Caramelizing occurs when sugar is heated to a temperature of 180° Celsius (for fructose, 140° Celsius is sufficient). Below these temperatures, caramel doesn’t form. In addition, caramelizing is a reaction involving exclusively sugar. When sugar reacts with other compounds, such as the protein found in eggs and flour, a different chemical reaction occurs (a Maillard reaction), which will be explained later on.
Chemical reactions yield thousands of different molecules with a variety of tastes, colors and smells. Caramelized sugar. Shutterstock.
The identity of the multitude of the caramelization byproducts is not fully known. However, Agnieszka Golon and Nikolai Kuhnert from the Jacobs University School of Food Engineering in Germany have identified thousands of them by using advanced analytical methods.
Among their findings, they discovered that the source of the caramel’s color is not one molecule, but probably a mixture of several, each absorbing a different wavelength. The combination is what gives caramel its brown color, just like mixing yellow, red, and blue leads to brown.
One of the notable products of the process is a molecule called diacetyl, which has a buttery flavor. Other molecules also contribute to the caramel’s taste – some of them are sweet because they are different forms of sugar.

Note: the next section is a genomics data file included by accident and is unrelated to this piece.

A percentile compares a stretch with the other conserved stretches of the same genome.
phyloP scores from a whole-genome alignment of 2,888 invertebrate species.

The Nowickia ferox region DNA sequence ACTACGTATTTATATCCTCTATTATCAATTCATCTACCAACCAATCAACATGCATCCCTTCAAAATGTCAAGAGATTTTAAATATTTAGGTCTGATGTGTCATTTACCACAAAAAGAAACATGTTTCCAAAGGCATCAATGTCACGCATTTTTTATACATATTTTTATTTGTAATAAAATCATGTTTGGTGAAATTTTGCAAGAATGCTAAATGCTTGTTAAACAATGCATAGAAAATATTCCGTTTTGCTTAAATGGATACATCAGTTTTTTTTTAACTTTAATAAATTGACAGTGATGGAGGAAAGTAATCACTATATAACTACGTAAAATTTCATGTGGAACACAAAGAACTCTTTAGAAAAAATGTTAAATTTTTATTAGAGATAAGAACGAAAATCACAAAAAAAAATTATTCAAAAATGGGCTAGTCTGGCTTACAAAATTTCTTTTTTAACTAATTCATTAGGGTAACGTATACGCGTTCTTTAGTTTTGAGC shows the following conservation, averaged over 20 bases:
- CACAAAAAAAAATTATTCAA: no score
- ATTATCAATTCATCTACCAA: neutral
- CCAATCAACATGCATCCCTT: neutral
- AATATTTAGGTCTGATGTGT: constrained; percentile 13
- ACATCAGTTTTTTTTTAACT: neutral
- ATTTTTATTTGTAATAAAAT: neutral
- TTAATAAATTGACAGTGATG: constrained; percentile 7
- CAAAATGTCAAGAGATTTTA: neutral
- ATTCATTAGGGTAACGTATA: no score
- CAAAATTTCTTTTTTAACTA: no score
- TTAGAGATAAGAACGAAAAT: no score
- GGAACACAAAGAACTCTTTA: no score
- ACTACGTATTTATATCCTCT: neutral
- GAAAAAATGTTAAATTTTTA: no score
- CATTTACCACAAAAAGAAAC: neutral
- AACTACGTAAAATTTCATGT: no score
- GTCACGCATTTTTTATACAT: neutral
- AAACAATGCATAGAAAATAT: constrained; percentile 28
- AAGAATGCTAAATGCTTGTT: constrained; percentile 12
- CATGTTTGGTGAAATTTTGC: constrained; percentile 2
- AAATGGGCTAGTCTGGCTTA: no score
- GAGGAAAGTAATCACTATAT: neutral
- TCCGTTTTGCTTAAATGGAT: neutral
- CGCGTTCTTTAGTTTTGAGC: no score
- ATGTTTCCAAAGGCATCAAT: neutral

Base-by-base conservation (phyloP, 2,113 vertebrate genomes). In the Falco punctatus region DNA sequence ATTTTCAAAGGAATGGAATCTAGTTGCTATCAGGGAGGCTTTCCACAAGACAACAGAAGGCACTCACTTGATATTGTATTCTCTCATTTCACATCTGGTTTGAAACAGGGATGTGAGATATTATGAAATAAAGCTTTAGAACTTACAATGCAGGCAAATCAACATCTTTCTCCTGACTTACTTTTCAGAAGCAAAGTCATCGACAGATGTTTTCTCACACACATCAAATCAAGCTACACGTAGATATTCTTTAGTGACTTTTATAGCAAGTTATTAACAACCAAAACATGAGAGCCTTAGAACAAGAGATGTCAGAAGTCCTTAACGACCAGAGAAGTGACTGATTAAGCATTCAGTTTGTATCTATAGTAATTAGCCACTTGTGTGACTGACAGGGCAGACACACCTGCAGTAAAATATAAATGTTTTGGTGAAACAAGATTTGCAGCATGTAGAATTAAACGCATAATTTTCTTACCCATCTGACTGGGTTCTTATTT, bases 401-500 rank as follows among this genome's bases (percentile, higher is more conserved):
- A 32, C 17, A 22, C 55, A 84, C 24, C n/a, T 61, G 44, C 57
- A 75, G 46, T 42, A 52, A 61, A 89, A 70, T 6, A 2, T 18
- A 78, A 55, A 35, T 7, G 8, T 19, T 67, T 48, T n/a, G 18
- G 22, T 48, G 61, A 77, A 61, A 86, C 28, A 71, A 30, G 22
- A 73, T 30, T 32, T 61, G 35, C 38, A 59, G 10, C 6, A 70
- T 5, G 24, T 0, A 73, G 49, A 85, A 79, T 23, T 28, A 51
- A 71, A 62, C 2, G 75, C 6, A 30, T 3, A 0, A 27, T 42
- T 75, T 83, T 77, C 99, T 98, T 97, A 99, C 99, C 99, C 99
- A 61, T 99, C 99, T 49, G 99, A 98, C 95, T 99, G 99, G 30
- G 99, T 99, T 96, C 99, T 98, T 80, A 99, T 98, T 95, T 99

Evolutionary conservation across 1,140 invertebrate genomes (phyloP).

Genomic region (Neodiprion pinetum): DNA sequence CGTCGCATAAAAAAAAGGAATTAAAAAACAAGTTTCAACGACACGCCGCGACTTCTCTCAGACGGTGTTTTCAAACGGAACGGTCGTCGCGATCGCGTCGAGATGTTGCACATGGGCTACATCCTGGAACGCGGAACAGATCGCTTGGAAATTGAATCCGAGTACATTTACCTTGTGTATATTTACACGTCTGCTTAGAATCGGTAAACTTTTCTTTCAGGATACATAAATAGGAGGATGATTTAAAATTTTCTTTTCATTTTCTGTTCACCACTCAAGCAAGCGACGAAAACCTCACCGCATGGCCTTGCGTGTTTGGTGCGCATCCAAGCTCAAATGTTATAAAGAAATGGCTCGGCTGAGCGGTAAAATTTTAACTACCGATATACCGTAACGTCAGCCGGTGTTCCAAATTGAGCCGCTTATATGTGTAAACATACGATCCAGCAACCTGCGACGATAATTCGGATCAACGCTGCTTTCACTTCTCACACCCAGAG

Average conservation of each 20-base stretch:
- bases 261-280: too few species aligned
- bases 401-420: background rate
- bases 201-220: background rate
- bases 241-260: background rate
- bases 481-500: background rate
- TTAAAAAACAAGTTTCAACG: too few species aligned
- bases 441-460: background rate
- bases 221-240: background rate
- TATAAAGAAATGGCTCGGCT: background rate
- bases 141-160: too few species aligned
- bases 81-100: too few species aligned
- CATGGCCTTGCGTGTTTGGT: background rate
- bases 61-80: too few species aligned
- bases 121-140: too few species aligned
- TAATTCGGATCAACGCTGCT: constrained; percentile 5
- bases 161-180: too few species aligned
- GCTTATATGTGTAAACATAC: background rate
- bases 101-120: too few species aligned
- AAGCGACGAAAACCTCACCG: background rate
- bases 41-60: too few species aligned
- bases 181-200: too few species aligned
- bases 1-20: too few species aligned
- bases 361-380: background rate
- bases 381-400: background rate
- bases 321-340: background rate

Thus, the source of the kugel’s brown color is a combination of several molecules produced during the caramelization process, which mostly occurs at temperatures over 180° Celsius. If un-caramelized sugar were added to the kugel, which would then be baked at a temperature lower than 180°C, the sugar will not caramelize. Not only is the temperature insufficient, but also different chemical reactions take place between the sugars and the other compounds in the mix.
The Maillard reaction
Now it’s time to solve the mystery of my friend’s mother’s kugel in its older, uncaramelized version. In contrast to heating pure sugar, which creates caramel, heating it in the presence of proteins leads to a reaction between sugars and amino acids – the building blocks of proteins. This is called the Maillard reaction, named after the French chemist Louis-Camille Maillard.